Sadiq Khan imposed over London traffic

ULEZ expansion to go ahead after High Court ruling

Sadiq Khan’s ULEZ expansion will go ahead next month after a High Court judge ruled it was lawful.

A coalition of five Conservative-run councils launched legal action in February, aiming to prevent Khan’s plan to expand the Ultra Low Emission Zone to the whole of London.

The zone will expand to cover all 32 London boroughs on 29 August, with a £12.50 daily charge for any cars that aren’t compliant.

Khan hailed the “landmark” decision as good news, and said he will proceed with cleaning up outer London’s air.

He added: “The decision to expand the ULEZ was very difficult and not something I took lightly and I continue to do everything possible to address any concerns Londoners may have.

“I’ve been listening to Londoners throughout the ULEZ rollout, which is why from next week I am expanding the scrappage scheme to nearly a million families who receive child benefit and all small businesses with up to 50 employees.

“I will continue to look at new ideas to support Londoners.

“Nine out of 10 cars seen driving in outer London on an average day are already compliant so won’t pay a penny – yet will still see the benefits of cleaner air.

“Air pollution is an urgent public health crisis – our children are growing up with stunted lungs and it is linked to a host of serious conditions, from heart disease to cancer and dementia.

“This unambiguous decision today in the High Court allows us to press on with the difficult but vital task of cleaning up London’s air and tackling the climate crisis.”

London boroughs Bexley, Bromley, Harrow and Hillingdon, along with Surrey County Council, had three grounds for their legal challenge to the scheme, but all three were rejected.

The councils claimed that Khan’s plans overstepped his lawful powers, that his consultation was insufficient and that his £110m scrappage scheme was flawed.

Judge Mr Justice Swift said that Khan acted within his powers as London’s mayor, rejected their claims on the consultation and said that the scrappage scheme was legal.

The coalition of councils released a statement, acknowledging the defeat but nevertheless questioning Khan’s “moral right” to expand the zone.

The statement also claimed Khan and Transport for London “do not realise the damage the extension will have to the lives of residents and businesses in outer London as well as those outside of its borders”.

The councils cited last week’s Uxbridge and South Ruislip by-election as evidence that Londoners oppose the scheme.

Ian Edwards, Leader of Hillingdon Council, said: “Even the Mayor’s own supporters are now saying that it is the wrong time to be expanding this scheme.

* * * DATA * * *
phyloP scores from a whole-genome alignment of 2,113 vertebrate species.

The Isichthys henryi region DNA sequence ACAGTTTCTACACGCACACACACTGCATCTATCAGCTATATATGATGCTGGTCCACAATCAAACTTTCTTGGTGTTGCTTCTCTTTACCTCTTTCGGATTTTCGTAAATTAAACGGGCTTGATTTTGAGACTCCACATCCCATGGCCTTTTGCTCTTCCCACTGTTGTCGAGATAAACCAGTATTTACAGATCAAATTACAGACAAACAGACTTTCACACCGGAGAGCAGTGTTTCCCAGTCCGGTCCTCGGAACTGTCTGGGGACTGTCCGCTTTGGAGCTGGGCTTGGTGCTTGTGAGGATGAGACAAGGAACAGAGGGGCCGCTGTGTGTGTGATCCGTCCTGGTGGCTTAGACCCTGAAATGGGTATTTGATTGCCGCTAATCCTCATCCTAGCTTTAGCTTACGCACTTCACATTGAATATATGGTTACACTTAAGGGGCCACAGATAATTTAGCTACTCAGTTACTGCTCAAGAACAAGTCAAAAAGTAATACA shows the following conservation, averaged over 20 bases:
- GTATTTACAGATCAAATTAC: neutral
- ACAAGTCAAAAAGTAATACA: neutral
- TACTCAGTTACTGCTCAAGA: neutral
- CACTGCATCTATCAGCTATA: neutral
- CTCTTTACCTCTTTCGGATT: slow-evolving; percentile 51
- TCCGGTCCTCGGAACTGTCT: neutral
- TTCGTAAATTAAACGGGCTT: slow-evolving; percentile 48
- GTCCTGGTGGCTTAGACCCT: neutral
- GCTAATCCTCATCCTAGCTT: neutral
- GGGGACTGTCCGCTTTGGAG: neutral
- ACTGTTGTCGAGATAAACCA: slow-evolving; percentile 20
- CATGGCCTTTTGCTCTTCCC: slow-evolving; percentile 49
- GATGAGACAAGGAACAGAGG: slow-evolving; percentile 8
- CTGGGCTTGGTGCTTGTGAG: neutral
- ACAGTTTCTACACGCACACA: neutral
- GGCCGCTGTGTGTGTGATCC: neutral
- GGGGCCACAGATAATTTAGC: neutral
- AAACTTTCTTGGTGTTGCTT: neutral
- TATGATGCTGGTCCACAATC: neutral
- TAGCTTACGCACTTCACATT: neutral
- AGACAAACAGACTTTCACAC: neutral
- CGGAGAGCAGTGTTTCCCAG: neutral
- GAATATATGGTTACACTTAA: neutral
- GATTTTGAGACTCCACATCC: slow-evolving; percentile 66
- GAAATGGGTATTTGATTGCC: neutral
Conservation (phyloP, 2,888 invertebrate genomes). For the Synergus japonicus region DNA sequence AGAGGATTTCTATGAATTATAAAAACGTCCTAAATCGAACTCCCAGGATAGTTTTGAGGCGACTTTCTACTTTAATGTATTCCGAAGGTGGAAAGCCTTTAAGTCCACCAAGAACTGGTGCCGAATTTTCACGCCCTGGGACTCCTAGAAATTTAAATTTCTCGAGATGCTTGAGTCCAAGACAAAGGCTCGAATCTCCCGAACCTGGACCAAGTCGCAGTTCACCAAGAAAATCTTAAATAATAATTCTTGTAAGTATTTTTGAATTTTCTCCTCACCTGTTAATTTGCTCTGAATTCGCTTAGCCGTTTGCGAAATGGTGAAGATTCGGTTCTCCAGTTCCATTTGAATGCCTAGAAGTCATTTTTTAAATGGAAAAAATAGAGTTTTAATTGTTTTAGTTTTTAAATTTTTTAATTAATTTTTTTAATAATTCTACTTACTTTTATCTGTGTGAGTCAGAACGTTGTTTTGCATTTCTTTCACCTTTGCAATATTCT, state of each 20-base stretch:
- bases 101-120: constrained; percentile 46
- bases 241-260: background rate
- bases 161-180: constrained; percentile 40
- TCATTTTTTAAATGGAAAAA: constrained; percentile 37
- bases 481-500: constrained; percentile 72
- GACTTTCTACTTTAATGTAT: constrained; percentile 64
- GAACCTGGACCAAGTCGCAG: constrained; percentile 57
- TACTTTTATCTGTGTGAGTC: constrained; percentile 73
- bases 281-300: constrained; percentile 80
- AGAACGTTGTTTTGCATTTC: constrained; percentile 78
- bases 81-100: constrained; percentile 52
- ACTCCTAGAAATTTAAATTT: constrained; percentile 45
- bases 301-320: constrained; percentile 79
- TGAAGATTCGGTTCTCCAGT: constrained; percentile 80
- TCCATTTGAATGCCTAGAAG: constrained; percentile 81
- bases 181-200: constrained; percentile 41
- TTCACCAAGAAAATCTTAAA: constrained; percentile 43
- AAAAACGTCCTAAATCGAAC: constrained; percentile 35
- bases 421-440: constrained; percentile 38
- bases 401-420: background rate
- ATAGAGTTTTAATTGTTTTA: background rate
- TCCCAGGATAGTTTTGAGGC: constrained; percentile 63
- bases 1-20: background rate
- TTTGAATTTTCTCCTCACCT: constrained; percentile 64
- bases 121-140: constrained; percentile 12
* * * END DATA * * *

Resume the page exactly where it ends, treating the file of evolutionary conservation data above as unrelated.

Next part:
“Many thousands of low-income earners, vulnerable people ordinary workers and small businesses who are the beating heart of our borough will have to shoulder further costs which they cannot afford.

“It will cause even greater financial hardship and for some it will cause the loss of business or employment.”

Colin Smith, Leader of Bromley Council, added: “Today’s decision cannot be disguised as anything other than bitter disappointment for motorists in general, traders who will now have to consider ceasing business and laying off staff, those who will now have to change jobs and, most desperately of all, people who will no longer be able to support vital care networks for vulnerable people across the whole of outer London in particular.”

Paul Osborn, Leader of the London Borough of Harrow, claimed the scheme was wrong for outer London, while Baroness O’Neill, Leader of the London Borough of Bexley, called on the mayor to delay the scheme.

The Liberal Democrats have called for more financial support for Londoners.

Liberal Democrat London Assembly Member and Transport Spokesperson Caroline Pidgeon said: “The Liberal Democrats have been clear throughout this saga, we support action to clean up London’s air, but this must be done with adequate financial support to help people through any changes.

“Twice in the London Assembly we have called on the Mayor to introduce a more generous scrappage scheme, yet both times Labour rejected our calls. This is despite us being in the worst cost-of-living in living memory.

“We will continue to push Sadiq Khan to introduce a more generous scrappage scheme and for a longer lead in time for the scheme to be introduced.”

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